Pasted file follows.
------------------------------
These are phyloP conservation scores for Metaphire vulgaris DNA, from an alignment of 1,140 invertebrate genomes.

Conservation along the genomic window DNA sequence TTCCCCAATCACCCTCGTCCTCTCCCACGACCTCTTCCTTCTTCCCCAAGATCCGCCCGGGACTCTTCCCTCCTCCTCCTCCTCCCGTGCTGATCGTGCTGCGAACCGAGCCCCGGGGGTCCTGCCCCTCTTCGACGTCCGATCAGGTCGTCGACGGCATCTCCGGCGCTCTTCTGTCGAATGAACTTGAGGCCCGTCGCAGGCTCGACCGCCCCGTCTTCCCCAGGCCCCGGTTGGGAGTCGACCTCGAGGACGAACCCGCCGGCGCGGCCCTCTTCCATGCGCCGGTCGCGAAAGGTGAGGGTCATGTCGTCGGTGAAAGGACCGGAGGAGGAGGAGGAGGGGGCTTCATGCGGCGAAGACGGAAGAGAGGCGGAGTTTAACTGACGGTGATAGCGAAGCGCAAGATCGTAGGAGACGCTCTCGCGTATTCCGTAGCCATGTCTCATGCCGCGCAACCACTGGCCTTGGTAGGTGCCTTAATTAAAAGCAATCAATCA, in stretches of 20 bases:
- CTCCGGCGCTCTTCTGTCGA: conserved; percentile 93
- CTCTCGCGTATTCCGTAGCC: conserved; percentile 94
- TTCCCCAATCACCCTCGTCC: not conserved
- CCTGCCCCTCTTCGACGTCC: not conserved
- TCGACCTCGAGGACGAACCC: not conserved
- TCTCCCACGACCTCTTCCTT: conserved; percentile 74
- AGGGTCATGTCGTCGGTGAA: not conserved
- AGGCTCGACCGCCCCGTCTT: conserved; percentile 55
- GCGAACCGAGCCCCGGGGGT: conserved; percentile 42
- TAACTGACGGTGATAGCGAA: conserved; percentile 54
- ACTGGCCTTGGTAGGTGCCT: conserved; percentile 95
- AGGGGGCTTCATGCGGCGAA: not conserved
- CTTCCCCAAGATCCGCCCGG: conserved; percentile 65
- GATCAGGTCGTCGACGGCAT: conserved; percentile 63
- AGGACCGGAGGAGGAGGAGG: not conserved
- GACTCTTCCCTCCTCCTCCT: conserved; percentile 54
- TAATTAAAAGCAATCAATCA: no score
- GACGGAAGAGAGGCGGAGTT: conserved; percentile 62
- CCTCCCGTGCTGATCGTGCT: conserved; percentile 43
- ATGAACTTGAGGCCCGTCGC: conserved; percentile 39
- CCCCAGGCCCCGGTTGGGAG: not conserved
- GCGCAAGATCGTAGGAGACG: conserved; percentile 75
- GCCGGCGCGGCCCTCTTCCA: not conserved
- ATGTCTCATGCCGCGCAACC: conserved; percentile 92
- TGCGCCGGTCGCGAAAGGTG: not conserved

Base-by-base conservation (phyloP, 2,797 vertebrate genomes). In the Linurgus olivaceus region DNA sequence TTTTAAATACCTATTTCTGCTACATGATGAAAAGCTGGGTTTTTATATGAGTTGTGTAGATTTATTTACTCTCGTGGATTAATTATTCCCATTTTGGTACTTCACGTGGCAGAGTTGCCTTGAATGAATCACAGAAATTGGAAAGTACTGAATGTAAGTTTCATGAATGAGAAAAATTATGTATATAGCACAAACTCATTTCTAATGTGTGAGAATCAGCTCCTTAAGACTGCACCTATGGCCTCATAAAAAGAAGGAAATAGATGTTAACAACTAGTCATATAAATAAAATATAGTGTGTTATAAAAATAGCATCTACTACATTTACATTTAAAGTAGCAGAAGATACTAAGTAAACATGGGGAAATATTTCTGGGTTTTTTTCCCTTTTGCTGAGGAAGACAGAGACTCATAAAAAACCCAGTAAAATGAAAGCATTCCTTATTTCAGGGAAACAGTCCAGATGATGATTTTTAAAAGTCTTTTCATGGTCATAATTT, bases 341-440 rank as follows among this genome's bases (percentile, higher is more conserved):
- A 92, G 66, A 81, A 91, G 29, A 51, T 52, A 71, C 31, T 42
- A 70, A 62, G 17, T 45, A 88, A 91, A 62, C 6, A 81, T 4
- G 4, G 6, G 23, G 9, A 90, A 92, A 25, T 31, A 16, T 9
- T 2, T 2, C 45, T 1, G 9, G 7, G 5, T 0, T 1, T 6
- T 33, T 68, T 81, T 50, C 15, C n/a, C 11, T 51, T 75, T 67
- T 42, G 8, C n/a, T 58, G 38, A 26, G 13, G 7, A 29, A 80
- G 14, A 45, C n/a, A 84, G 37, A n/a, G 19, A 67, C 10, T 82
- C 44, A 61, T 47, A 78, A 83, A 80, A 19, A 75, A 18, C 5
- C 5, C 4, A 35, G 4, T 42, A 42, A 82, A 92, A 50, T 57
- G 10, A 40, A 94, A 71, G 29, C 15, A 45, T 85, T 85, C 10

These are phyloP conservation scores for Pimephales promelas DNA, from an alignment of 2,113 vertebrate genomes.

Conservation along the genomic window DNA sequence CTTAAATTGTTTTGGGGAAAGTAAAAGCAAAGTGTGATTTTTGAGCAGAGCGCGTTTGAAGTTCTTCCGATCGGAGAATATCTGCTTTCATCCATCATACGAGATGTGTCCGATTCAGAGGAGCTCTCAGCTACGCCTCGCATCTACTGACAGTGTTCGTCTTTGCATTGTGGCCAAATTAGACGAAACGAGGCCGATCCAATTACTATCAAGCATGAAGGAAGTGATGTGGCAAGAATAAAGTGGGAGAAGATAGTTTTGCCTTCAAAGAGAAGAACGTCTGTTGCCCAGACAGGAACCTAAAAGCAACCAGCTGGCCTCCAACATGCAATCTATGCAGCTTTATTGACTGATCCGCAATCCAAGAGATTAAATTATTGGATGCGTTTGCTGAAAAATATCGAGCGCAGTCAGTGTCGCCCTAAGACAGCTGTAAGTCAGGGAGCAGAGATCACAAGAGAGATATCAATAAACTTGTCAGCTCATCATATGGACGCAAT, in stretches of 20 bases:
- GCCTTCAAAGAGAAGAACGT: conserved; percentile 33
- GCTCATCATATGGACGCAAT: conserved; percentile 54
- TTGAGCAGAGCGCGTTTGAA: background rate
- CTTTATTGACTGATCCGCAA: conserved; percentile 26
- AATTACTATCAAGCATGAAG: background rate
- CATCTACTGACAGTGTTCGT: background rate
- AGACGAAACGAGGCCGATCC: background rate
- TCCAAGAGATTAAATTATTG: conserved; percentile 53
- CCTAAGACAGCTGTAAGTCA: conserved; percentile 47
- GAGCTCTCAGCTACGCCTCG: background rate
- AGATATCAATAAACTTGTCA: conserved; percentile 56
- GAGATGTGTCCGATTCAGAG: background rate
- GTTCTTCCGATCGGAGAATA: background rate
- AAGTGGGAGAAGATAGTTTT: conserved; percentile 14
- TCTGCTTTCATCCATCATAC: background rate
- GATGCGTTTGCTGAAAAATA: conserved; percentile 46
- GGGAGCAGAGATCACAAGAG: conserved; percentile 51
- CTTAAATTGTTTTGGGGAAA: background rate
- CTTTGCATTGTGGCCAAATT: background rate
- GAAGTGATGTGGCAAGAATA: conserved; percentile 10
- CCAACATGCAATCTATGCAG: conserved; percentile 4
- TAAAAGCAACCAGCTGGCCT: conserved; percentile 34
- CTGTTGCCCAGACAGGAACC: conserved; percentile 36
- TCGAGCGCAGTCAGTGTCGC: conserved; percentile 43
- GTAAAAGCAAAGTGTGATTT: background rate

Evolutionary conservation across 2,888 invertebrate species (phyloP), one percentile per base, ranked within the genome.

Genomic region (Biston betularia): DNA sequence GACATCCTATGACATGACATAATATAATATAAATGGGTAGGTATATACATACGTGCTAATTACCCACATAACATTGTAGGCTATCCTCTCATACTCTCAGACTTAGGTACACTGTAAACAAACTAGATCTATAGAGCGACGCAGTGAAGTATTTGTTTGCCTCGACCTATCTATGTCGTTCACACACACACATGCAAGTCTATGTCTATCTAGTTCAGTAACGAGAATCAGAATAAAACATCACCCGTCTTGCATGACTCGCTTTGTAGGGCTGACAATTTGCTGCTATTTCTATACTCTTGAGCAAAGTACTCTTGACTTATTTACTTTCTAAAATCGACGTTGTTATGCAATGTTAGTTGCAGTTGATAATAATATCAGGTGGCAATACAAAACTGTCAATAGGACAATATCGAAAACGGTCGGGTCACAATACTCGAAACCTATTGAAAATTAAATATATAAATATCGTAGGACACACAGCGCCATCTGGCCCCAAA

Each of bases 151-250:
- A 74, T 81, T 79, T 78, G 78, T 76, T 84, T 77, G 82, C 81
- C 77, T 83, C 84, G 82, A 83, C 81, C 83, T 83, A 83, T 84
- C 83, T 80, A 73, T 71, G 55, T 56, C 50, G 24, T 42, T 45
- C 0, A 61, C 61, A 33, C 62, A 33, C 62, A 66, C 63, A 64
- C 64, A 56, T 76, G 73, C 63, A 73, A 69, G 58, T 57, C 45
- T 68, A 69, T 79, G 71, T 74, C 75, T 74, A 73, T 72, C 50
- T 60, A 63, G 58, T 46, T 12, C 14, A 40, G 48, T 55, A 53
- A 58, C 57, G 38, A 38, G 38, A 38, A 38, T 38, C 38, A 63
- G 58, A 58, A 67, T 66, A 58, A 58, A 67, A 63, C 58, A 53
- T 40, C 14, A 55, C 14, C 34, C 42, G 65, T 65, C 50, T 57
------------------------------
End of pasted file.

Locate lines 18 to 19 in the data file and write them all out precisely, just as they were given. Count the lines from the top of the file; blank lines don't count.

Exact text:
- GACTCTTCCCTCCTCCTCCT: conserved; percentile 54
- TAATTAAAAGCAATCAATCA: no score